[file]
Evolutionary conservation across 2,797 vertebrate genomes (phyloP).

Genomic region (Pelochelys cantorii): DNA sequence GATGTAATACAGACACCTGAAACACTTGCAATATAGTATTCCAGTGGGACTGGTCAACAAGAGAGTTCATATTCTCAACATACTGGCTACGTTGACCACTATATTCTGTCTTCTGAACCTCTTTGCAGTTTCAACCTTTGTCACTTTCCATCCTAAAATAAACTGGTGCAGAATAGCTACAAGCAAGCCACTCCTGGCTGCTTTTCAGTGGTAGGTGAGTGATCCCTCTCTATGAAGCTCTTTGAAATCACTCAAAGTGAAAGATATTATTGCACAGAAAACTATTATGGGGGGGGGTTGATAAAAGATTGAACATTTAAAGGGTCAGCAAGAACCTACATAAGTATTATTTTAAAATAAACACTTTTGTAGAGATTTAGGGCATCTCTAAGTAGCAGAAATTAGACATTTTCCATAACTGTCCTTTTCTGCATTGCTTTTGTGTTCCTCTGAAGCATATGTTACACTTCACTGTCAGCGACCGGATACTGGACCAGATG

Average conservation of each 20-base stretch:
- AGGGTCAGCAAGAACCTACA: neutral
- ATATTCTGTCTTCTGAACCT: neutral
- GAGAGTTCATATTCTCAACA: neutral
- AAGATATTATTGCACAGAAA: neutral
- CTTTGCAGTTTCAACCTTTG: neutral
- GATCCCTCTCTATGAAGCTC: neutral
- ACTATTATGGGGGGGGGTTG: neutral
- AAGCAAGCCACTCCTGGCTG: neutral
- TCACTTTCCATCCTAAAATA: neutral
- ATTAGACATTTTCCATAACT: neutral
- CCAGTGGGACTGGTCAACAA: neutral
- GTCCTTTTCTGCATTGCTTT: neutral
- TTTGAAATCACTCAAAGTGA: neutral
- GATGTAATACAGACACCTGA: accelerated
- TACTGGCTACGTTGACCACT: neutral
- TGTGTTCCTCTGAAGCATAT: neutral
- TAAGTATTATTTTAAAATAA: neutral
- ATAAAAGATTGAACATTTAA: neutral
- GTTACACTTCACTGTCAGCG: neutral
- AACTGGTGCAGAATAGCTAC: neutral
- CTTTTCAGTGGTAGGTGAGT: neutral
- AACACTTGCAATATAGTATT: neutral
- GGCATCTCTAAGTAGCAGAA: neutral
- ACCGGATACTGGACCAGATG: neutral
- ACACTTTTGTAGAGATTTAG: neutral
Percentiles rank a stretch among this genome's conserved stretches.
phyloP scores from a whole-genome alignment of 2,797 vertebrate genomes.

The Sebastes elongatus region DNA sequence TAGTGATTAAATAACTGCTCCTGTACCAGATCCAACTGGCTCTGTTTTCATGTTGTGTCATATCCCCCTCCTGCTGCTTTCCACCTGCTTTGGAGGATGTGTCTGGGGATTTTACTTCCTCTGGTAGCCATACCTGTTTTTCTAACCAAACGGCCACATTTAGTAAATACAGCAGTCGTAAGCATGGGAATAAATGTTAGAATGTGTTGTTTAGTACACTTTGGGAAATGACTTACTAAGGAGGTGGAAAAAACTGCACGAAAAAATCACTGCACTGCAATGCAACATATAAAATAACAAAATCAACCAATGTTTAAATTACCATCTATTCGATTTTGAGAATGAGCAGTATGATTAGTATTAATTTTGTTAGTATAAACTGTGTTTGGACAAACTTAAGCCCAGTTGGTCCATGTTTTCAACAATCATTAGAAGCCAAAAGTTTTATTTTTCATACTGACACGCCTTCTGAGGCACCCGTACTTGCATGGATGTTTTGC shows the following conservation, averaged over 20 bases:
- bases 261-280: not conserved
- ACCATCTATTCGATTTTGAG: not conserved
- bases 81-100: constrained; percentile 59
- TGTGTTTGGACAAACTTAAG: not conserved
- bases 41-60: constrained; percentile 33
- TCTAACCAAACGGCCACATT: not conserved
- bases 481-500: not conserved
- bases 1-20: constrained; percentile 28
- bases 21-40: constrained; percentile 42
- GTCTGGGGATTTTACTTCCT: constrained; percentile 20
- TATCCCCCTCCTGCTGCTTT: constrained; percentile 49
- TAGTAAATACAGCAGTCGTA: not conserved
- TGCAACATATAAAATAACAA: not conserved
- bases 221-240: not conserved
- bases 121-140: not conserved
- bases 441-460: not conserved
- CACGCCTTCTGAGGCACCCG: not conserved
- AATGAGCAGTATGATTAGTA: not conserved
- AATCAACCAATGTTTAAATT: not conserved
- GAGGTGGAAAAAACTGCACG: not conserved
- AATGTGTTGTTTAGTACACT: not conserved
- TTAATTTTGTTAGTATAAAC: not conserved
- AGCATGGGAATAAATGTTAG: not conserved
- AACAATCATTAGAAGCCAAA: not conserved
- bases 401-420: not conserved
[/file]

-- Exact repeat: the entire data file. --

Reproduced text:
Evolutionary conservation across 2,797 vertebrate genomes (phyloP).

Genomic region (Pelochelys cantorii): DNA sequence GATGTAATACAGACACCTGAAACACTTGCAATATAGTATTCCAGTGGGACTGGTCAACAAGAGAGTTCATATTCTCAACATACTGGCTACGTTGACCACTATATTCTGTCTTCTGAACCTCTTTGCAGTTTCAACCTTTGTCACTTTCCATCCTAAAATAAACTGGTGCAGAATAGCTACAAGCAAGCCACTCCTGGCTGCTTTTCAGTGGTAGGTGAGTGATCCCTCTCTATGAAGCTCTTTGAAATCACTCAAAGTGAAAGATATTATTGCACAGAAAACTATTATGGGGGGGGGTTGATAAAAGATTGAACATTTAAAGGGTCAGCAAGAACCTACATAAGTATTATTTTAAAATAAACACTTTTGTAGAGATTTAGGGCATCTCTAAGTAGCAGAAATTAGACATTTTCCATAACTGTCCTTTTCTGCATTGCTTTTGTGTTCCTCTGAAGCATATGTTACACTTCACTGTCAGCGACCGGATACTGGACCAGATG

Average conservation of each 20-base stretch:
- AGGGTCAGCAAGAACCTACA: neutral
- ATATTCTGTCTTCTGAACCT: neutral
- GAGAGTTCATATTCTCAACA: neutral
- AAGATATTATTGCACAGAAA: neutral
- CTTTGCAGTTTCAACCTTTG: neutral
- GATCCCTCTCTATGAAGCTC: neutral
- ACTATTATGGGGGGGGGTTG: neutral
- AAGCAAGCCACTCCTGGCTG: neutral
- TCACTTTCCATCCTAAAATA: neutral
- ATTAGACATTTTCCATAACT: neutral
- CCAGTGGGACTGGTCAACAA: neutral
- GTCCTTTTCTGCATTGCTTT: neutral
- TTTGAAATCACTCAAAGTGA: neutral
- GATGTAATACAGACACCTGA: accelerated
- TACTGGCTACGTTGACCACT: neutral
- TGTGTTCCTCTGAAGCATAT: neutral
- TAAGTATTATTTTAAAATAA: neutral
- ATAAAAGATTGAACATTTAA: neutral
- GTTACACTTCACTGTCAGCG: neutral
- AACTGGTGCAGAATAGCTAC: neutral
- CTTTTCAGTGGTAGGTGAGT: neutral
- AACACTTGCAATATAGTATT: neutral
- GGCATCTCTAAGTAGCAGAA: neutral
- ACCGGATACTGGACCAGATG: neutral
- ACACTTTTGTAGAGATTTAG: neutral
Percentiles rank a stretch among this genome's conserved stretches.
phyloP scores from a whole-genome alignment of 2,797 vertebrate genomes.

The Sebastes elongatus region DNA sequence TAGTGATTAAATAACTGCTCCTGTACCAGATCCAACTGGCTCTGTTTTCATGTTGTGTCATATCCCCCTCCTGCTGCTTTCCACCTGCTTTGGAGGATGTGTCTGGGGATTTTACTTCCTCTGGTAGCCATACCTGTTTTTCTAACCAAACGGCCACATTTAGTAAATACAGCAGTCGTAAGCATGGGAATAAATGTTAGAATGTGTTGTTTAGTACACTTTGGGAAATGACTTACTAAGGAGGTGGAAAAAACTGCACGAAAAAATCACTGCACTGCAATGCAACATATAAAATAACAAAATCAACCAATGTTTAAATTACCATCTATTCGATTTTGAGAATGAGCAGTATGATTAGTATTAATTTTGTTAGTATAAACTGTGTTTGGACAAACTTAAGCCCAGTTGGTCCATGTTTTCAACAATCATTAGAAGCCAAAAGTTTTATTTTTCATACTGACACGCCTTCTGAGGCACCCGTACTTGCATGGATGTTTTGC shows the following conservation, averaged over 20 bases:
- bases 261-280: not conserved
- ACCATCTATTCGATTTTGAG: not conserved
- bases 81-100: constrained; percentile 59
- TGTGTTTGGACAAACTTAAG: not conserved
- bases 41-60: constrained; percentile 33
- TCTAACCAAACGGCCACATT: not conserved
- bases 481-500: not conserved
- bases 1-20: constrained; percentile 28
- bases 21-40: constrained; percentile 42
- GTCTGGGGATTTTACTTCCT: constrained; percentile 20
- TATCCCCCTCCTGCTGCTTT: constrained; percentile 49
- TAGTAAATACAGCAGTCGTA: not conserved
- TGCAACATATAAAATAACAA: not conserved
- bases 221-240: not conserved
- bases 121-140: not conserved
- bases 441-460: not conserved
- CACGCCTTCTGAGGCACCCG: not conserved
- AATGAGCAGTATGATTAGTA: not conserved
- AATCAACCAATGTTTAAATT: not conserved
- GAGGTGGAAAAAACTGCACG: not conserved
- AATGTGTTGTTTAGTACACT: not conserved
- TTAATTTTGTTAGTATAAAC: not conserved
- AGCATGGGAATAAATGTTAG: not conserved
- AACAATCATTAGAAGCCAAA: not conserved
- bases 401-420: not conserved